Eurogroup chairman says it’s too late to extend Greece bailout

Jeroen Dijsselbloem says country’s stance towards its creditors would have to change

The chairman of the Eurogroup said on Tuesday Greece is on track to default at midnight and Athens' stance towards its creditors would have to change before its euro zone partners could consider any additional financial assistance.

Speaking after an emergency conference call between the currency bloc's finance ministers, Jeroen Dijsselbloem said a last-minute request by Greek Prime Minister Alexis Tsipras to extend Greece's current bailout programme had fallen on deaf ears.

“We’re beyond that point, it comes too late,” he said. He said that as a member of the euro zone and European Union, Greece is welcome to request a new assistance programme, but it would come with strings attached.

“That is quite a procedure to go through,” he said. “In the meantime the situation in Greece, the economy, the Greek banks, has deteriorated, unfortunately even more, so that’s a difficult path to consider.”


Dijsselbloem, who is also the Netherlands’ finance minister, said any new programme might impose tougher conditions than the previous one.

He said that in any case no new programme could be agreed until after Greeks have voted in a referendum on Sunday, and until the government’s attitude changes.

“What can change is the political stance of the Greek government that has led to this unfortunate situation,” he said.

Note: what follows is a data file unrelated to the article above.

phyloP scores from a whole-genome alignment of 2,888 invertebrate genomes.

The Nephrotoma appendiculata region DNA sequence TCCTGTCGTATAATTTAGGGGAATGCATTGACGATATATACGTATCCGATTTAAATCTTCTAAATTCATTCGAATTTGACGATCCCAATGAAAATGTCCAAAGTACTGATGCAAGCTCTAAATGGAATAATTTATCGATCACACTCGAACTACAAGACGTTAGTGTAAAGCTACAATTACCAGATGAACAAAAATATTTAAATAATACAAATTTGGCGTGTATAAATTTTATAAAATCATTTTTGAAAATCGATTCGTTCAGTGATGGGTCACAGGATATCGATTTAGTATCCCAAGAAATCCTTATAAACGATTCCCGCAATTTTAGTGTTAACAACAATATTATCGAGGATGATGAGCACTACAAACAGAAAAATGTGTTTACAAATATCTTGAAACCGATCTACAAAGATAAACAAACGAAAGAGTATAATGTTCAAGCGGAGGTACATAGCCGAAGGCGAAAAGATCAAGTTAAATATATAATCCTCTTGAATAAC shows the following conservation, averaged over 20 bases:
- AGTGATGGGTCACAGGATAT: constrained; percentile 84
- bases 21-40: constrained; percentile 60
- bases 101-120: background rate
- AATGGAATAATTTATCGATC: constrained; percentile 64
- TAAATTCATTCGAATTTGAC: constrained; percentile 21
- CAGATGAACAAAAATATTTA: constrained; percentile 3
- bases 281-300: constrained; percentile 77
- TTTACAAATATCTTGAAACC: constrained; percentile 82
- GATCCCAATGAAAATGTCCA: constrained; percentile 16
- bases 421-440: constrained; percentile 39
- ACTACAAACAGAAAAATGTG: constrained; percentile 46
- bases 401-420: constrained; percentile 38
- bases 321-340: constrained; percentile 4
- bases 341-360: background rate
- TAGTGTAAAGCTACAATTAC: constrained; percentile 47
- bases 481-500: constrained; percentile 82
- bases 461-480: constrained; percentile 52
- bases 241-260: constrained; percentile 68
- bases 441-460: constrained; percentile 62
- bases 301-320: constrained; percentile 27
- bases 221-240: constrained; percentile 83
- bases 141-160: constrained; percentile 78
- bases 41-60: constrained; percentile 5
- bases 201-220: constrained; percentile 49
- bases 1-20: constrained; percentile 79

The Greek government had requested a new bailout deal from the euro zone, hours before its bailout expires and it must repay €1.6 billion to the International Monetary Fund (IMF).

Greek prime minister Alexis Tsipras made the request to the European Stability Mechanism to cover all the country’s financial needs for the next two years, along with a debt-restructuring plan, his office said.

Euro zone finance ministers discussed the Greek offer during a teleconference on Tuesday evening.

Earlier German chancellor Angela Merkel responded to the proposal by saying she does not expect any new developments on Greece on Tuesday, appearing to dash hopes of a last-minute deal being agreed before the bailout programme expires at midnight.

Ms Merkel said that Germany will not negotiate on a new bailout agreement for Greece before its referendum, which is planned for Sunday.

“Before a referendum, as planned, is carried out, we won’t negotiate on anything new at all,” Merkel said.

She added that this applied regardless of whether new offers were made on Tuesday, suggesting it was now too late to vet them.

Merkel placed the blame on the Greek government for allowing its bailout programme to expire.

Ms Merkel also said the consequences of the Greek crisis could be cushioned well and there was no need to fear the effects on the euro zone, according to reports.

She said Germany could not consider any new proposal from Greece until Sunday’s referendum has taken place.

She also said it was important for the 18 remaining euro zone countries to stand together and while compromise between partners was important, there should be no compromise for its own sake, said the sources.

The Greek government said it would continue negotiations seeking a “viable agreement” within the euro area.

Speaking in the Dáil Taoiseach Enda Kenny welcomed the new proposal put forward by the Greeks.

Earlier it had been reported that the European Commission has made a last-minute offer to try to persuade Mr Tsipras to accept a bailout deal he rejected before a referendum on Sunday.

Greek finance minister Yanis Varoufakis earlier confirmed Greece will not pay the €1.6 billion IMF debt due to be paid by 11pm. Greece has received nearly €240 billion in two EU/IMF bailouts since 2010.